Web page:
So everything is seemingly working against him, right? That's the beauty of this part, the ever-developing case against him. The Chief goes into his plan fully intending to test the system, to see if he can get away with it, if his Division will put the pieces together and actually figure out it's him. He's an idealist if possibly insane and unhinged for actually murdering someone to try and prove a point. Is it ego? Is it pride? What drives him? I would have loved with a little more explanation as to his reasoning. What we do see is a man who is both convinced he's right and also a man who is sure he's made the wrong decision, trying to trip the police up at different points instead of spelling it out. He's impeccably smooth, always wearing a perfectly tailored tie, his hair slicked back into position, a man oozing with confidence and ego just daring to be taken down a notch or two. It's a great part that straddles that fine line between villain and master of evil villain. As mentioned, I would have loved a little more explanation, but the gist of his reasoning is there.

This is Volonte's movie, plan and simple. The rest of the cast is a means of testing him and pushing him, seeing how far he can push back at times with his fellow detectives, his superiors, the people working the nuts and bolts aspect of the police force. Let's start with Bolkan as the mistress, Augusta, just plain old crazy and a bit of a put it lightly. It is her who first puts the thought of murder in the Chief's head, seeing how exactly he would murder someone and get away with it. Creepy performance, but a good one. Arturo Dominici is Mangani, the Chief's replacement in the Homicide Division, while Orazio Orlando is very good as Biglia, a younger officer but a smart one, someone who starts to see that the Chief should be a prime suspect. Gianni Santuccio is appropriately sleazy police commissioner, Volonte's Chief point-blank admitting the victim was his mistress. Also look for Sergio Tramonti as Antonio Pace, a revolutionary, an anarchist looking to cause some problems.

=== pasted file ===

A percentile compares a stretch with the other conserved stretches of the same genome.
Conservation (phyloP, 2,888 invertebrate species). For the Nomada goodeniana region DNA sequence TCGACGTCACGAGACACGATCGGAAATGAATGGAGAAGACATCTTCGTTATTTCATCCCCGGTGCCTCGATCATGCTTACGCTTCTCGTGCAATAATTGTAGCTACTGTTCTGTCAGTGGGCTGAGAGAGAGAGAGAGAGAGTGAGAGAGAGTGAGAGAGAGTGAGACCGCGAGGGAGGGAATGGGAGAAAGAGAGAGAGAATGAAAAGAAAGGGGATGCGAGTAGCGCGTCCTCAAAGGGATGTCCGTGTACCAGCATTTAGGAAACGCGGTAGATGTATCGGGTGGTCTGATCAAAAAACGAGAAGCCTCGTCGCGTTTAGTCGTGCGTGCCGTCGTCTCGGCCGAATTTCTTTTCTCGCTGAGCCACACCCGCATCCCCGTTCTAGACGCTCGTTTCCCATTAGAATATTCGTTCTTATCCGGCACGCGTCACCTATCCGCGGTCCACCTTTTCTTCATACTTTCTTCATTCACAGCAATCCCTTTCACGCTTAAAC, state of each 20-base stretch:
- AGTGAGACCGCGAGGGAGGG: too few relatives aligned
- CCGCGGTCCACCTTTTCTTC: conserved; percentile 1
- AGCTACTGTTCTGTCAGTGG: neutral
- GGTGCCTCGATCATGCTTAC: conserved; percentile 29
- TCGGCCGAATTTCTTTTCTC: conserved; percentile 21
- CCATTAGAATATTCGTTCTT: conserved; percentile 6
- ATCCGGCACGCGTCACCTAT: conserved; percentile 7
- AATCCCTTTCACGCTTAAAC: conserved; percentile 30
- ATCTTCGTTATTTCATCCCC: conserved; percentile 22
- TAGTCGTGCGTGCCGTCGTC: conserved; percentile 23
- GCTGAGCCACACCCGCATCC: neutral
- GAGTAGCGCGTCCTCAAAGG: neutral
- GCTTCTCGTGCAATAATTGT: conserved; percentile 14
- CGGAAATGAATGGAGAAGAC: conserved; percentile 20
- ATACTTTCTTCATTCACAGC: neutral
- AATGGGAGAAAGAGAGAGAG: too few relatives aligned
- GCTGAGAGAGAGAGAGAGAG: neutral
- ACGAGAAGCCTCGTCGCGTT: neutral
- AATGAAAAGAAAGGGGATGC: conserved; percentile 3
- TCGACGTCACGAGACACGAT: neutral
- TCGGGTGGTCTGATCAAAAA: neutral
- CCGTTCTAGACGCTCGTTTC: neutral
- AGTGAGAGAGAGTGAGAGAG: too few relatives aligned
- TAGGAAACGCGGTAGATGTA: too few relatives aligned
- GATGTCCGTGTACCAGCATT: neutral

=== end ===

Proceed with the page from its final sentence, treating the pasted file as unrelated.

The 1960s and 1970s were quite the turbulent, violent time in Italy, corruption wreaking havoc in the government and police force. The message here isn't subtle....basically don't trust anyone in a power position. ANYONE. It can be a little heavy-handed in its execution, but the story and premise are more than interesting enough to overcome that relative weakness. The ending is pretty good too, seemingly a twist throwing everything for a loop before revealing an open-ended finale that really isn't so open-ended when you think about it. A good movie with a great performance from Volonte that will hopefully pick up some more buzz in 2013 courtesy of a great-looking DVD from the Criterion Collection. Also worth mentioning, a playful musical score that builds up that tension from who else? Ennio Morricone of course.

Investigation of a Citizen Above Suspicion (1970): ***/****